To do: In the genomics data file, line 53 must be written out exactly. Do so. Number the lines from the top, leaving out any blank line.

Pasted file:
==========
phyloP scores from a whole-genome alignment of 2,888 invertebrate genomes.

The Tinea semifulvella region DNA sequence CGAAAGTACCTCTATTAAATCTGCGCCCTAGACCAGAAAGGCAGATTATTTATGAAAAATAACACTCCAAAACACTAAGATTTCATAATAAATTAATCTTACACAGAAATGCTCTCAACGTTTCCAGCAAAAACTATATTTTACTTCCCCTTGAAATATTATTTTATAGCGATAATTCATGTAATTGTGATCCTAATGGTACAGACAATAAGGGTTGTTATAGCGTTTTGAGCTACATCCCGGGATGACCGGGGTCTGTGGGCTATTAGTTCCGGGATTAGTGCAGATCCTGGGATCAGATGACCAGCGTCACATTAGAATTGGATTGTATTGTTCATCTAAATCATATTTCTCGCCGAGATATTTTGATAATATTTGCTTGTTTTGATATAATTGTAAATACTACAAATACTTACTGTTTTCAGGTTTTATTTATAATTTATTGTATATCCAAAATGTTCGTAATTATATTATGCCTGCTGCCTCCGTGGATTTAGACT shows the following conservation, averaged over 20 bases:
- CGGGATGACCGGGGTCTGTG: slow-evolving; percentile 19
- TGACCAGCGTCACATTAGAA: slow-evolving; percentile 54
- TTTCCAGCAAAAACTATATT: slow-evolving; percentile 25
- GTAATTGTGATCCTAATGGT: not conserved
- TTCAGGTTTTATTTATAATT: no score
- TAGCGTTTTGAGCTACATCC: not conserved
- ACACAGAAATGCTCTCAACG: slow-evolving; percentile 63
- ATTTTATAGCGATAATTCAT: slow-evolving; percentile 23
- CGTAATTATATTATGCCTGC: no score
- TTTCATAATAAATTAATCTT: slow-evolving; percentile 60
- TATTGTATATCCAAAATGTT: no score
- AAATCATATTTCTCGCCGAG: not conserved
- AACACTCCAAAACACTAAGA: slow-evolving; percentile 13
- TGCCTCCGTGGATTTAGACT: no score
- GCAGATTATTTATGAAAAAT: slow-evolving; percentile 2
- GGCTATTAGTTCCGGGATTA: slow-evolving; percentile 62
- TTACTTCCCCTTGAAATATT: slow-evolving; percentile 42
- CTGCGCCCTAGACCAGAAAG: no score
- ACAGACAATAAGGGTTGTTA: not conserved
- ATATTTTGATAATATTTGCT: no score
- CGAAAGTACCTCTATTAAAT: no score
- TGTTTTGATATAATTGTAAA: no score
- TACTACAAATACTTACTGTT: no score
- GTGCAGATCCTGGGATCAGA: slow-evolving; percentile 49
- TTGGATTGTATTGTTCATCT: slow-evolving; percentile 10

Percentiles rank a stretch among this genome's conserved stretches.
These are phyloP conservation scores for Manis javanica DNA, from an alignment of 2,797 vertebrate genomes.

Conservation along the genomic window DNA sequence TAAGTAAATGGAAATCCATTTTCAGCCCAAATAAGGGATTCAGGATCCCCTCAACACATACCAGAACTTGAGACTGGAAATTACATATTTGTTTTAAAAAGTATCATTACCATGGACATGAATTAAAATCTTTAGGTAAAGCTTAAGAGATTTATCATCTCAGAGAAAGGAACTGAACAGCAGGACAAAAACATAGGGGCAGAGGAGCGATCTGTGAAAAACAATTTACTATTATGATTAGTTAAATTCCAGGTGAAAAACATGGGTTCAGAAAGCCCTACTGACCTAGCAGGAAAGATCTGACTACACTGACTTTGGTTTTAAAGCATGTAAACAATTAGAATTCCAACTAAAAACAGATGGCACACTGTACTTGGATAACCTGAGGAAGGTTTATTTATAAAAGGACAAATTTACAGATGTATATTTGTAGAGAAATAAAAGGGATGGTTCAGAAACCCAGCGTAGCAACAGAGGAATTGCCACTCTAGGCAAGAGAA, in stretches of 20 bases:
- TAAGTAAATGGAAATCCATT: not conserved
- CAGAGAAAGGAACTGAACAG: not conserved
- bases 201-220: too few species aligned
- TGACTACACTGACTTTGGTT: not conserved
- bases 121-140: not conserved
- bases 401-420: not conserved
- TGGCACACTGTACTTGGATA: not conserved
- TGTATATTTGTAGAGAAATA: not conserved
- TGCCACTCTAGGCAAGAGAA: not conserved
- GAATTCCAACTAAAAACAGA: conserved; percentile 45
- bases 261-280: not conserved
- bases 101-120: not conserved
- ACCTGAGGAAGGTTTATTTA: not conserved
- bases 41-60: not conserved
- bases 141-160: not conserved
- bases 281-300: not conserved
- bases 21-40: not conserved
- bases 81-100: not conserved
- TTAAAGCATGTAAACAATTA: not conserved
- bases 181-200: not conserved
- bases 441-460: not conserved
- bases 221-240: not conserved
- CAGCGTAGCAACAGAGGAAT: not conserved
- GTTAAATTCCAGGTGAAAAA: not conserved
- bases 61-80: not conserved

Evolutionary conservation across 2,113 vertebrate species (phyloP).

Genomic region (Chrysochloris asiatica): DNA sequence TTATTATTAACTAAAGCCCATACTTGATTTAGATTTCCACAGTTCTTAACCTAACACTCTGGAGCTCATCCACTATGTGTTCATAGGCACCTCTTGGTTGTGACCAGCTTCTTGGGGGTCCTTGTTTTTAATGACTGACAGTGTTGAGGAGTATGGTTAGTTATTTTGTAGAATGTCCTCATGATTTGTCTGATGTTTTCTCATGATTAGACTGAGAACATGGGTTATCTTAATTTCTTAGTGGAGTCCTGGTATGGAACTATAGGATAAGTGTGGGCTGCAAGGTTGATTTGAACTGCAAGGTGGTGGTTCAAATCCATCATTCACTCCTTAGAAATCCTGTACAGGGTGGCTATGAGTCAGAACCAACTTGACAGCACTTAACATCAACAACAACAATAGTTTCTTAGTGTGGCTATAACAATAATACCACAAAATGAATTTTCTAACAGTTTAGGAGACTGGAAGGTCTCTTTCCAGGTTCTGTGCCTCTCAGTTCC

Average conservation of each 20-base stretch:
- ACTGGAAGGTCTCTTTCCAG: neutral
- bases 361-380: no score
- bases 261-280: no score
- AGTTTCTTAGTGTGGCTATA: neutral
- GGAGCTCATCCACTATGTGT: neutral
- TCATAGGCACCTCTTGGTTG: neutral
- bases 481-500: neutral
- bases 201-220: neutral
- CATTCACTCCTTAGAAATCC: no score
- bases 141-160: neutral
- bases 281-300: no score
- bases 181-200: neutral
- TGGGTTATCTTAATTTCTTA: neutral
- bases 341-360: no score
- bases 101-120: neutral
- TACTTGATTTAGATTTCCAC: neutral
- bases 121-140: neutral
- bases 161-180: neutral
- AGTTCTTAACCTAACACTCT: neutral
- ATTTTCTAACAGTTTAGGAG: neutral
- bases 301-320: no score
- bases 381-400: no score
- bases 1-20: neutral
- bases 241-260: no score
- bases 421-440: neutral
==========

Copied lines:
- CAGCGTAGCAACAGAGGAAT: not conserved